ForRent.com has a wonderful infographic to share. The information is based on what the average person spends furnishing their apartment. Obviously, if you have a house, you’ll probably have more square footage and require more furnishings.
The average person spends about $2,200 on decorating their living room. That includes sofa, coffee and end tables, area rug, drapes, and decorative drape rod and a print for the wall.
Their price structure breaks down as follows:
|Area rug and furnishings||$290|
|Drapes and rod||$90|
|Print from Etsy||$36|
Let’s take a quick comparison with our recommendations.
The online consensus is that a quality sofa will cost you $1,000 to $2,000. A good coffee table is in the range of $300 to $500. Remember, the rest of these items we can look at going less expensive.
Area rug? Check out your local Target or Walmart for inexpensive options. If you’re looking for something fancier, estate sales are your best friend. You can easily pick up a first-rate area rug for under $100.
Get a side chair for another $75 and buy a couple of floor lamps. Jut get a style you like and update with a new lampshade. A floor lamp should be less than $20, and a lampshade will run $10 to $20 depending on what you like.
Drapes and rod? That’s a definite Walmart/Target sort of item. Rod will be about $15, and drapes will cost you $25 to $40. As for that print, find something that goes with your style. Find something at a yard sale or second-hand store for about half the price; then, you can get 2.
Our cost comparison:
|Drapes and rod||$40|
Our cost is the same $2200, as shown earlier. The difference is where we’ve chosen to spend our dollars. We’ve chosen to spend them on higher quality “big” items, meaning the sofa and coffee table, and spend less on the “smaller” items like the drapes, end table, and prints.
When those “cheaper” items wear out, replacing them is less expensive than the bigger ticket items, easier to do, and the cheaper items will have a smaller impact on the overall feel of the room.
The average renter spends $3,586 on their bedroom. That expense is broken down like this.
|Bedframe, nightstands, and dresser||$2,050|
|Mattress & box spring||$1,536|
Not terrible, but I think we can do better.
A truly first-rate hybrid mattress, meaning one that is partially innerspring (for stability) and partially memory foam (for comfort), runs $1,000 to $2,000. With this type of mattress, no frame is necessary, nor any box spring.
You can simply place the mattress on platforms. A platform is a flat surface, usually of wood or metal, that supports the mattress to prevent it from sagging.
Platforms come in various heights, widths, and styles, in order to accommodate all types of mattress choices.
If you choose, you can get a platform that is a little taller than the average bed. You can purchase inexpensive but attractive bins and store linens, sheets, off-season clothing, and other items in the bins right under your bed.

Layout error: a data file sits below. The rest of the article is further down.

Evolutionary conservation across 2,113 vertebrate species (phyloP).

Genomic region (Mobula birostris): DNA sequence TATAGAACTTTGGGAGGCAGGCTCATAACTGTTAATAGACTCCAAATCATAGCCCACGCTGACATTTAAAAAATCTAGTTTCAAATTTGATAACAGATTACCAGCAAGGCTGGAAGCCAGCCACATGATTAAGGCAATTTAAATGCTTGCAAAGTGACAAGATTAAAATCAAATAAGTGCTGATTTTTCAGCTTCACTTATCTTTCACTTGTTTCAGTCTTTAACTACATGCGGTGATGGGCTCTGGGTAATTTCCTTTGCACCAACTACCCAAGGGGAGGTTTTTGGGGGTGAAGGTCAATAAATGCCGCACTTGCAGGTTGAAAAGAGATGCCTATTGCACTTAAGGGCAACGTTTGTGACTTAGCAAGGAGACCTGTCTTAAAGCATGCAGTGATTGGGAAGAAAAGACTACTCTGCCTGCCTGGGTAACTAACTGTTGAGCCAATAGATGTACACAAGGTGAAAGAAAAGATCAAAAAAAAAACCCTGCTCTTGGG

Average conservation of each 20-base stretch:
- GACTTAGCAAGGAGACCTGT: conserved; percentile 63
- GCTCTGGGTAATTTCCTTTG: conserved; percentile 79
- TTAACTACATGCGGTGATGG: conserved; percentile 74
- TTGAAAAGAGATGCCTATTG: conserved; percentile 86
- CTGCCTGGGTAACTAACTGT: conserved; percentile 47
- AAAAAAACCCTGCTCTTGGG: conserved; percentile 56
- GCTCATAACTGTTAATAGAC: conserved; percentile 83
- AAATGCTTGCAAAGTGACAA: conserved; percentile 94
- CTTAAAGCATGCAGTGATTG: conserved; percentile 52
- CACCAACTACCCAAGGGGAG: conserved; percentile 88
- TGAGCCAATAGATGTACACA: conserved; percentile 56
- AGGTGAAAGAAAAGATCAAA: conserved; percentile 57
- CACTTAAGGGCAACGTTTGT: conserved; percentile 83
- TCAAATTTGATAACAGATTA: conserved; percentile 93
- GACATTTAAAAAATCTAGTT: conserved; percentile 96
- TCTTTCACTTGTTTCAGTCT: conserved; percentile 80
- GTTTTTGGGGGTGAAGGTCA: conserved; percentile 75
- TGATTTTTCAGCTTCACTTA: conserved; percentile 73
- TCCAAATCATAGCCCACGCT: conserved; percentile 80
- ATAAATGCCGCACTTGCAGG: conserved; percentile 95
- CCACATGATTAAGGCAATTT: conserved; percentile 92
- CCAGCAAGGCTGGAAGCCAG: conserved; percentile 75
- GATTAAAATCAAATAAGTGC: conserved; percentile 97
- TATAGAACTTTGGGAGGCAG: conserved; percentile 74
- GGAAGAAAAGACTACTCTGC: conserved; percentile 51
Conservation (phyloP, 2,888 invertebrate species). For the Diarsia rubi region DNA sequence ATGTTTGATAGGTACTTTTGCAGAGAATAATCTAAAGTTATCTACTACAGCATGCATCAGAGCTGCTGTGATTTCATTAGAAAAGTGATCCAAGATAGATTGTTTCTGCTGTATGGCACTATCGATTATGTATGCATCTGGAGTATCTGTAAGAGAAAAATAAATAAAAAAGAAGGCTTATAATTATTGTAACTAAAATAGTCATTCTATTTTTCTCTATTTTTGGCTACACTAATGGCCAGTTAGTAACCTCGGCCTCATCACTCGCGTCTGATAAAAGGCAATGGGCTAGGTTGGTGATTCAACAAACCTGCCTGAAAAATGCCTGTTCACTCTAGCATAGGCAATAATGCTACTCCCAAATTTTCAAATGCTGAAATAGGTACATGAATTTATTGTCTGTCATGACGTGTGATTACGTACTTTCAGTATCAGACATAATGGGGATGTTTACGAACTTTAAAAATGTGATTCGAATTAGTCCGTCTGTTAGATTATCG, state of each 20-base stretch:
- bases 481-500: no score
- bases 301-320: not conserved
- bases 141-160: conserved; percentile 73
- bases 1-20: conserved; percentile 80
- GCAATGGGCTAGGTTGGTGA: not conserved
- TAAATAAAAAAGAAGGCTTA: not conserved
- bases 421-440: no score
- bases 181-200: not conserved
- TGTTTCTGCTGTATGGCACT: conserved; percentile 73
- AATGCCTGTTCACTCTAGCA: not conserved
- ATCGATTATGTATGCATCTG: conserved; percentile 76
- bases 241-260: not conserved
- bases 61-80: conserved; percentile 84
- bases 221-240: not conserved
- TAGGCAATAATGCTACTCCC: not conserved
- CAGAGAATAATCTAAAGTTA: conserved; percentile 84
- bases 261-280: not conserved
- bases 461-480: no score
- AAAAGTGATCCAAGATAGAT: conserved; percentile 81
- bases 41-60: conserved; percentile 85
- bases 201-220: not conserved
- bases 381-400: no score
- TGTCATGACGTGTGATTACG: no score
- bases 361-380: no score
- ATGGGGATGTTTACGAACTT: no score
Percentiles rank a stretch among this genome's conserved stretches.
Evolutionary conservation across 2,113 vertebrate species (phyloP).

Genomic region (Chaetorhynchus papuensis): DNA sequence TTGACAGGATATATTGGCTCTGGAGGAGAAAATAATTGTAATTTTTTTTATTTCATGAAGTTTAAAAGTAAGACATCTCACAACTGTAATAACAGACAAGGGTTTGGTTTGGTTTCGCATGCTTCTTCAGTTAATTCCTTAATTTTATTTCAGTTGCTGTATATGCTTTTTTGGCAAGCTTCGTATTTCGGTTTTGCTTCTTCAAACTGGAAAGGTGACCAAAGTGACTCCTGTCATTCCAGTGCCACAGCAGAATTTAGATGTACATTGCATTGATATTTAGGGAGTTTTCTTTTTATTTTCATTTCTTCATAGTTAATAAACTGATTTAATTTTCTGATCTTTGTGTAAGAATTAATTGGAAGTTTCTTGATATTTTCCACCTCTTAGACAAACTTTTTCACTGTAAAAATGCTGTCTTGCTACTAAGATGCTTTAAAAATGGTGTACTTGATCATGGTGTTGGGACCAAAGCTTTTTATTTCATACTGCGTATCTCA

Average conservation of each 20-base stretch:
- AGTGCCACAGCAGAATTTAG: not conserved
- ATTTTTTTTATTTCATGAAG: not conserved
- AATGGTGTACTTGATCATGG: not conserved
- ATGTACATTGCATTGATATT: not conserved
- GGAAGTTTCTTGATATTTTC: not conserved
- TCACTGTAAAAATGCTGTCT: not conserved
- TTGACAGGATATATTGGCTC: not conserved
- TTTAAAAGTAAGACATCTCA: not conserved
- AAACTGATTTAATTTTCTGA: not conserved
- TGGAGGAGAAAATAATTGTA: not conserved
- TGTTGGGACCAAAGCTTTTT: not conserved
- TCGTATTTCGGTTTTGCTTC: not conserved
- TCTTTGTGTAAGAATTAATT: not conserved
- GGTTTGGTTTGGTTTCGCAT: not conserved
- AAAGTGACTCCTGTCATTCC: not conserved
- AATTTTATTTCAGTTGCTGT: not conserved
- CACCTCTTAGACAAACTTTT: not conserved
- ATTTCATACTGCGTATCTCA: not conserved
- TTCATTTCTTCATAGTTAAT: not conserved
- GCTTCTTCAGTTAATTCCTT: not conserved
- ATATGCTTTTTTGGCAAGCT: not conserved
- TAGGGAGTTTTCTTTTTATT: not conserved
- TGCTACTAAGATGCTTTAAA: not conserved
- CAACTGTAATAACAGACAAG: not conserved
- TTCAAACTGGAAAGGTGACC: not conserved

Platforms are fairly inexpensive. I got mine online for under $125. It is a queen-sized 18” high platform, and yes, I do store sheets, extra bedspreads, and off-season clothing in decorative bins under it. It more than doubles my storage space with no clutter. Bins were $15 each, and I chose a nautical style to match my beach theme.
No bedframe is really necessary with this type of bed. If you really want one, you can pick up an inexpensive headboard or footboard if you choose. I can think of no reason you would spend over $100 on such an item.
Dressers are kind of in the middle. Some people place a high value on a good dresser, and others think it’s just a box to hold clothing. A quality dresser can run upward of $2,000 or more. Let’s go with a mid-range dresser in the $750 range, just for comparison. We’ve established nightstands are not a piece we want to purchase as “quality,” so let’s go $50 each on those.
Assuming you keep the same budget as the “average” person, you now have spent the following.
|No Bed Frame, nightstands, and dresser||$800|
|Mattress & platform||$1825|
We have gone from $3,586 for our bedroom to $2,625 while upgrading the quality of those items most important. If you still want a frame rather than a platform, clearly, there is plenty of money left in the budget! Another choice is to move those funds to a different room in the house where you may be running short.
I’m not going to continue room by room. You’ve got the point. Just to sum up, though, by shifting money away from things that don’t need to be “quality,” you can stretch your design budget farther and get the true quality pieces you do want without breaking the bank.
What Furniture Brands Holds Their Value Best?
Just like cars, clothing, and other items, certain brands hold their value better than others. Why care? When you’re ready to replace that piece of furniture, you may decide to sell it. A brand that holds value will get you more money at the end of the furniture’s life with you.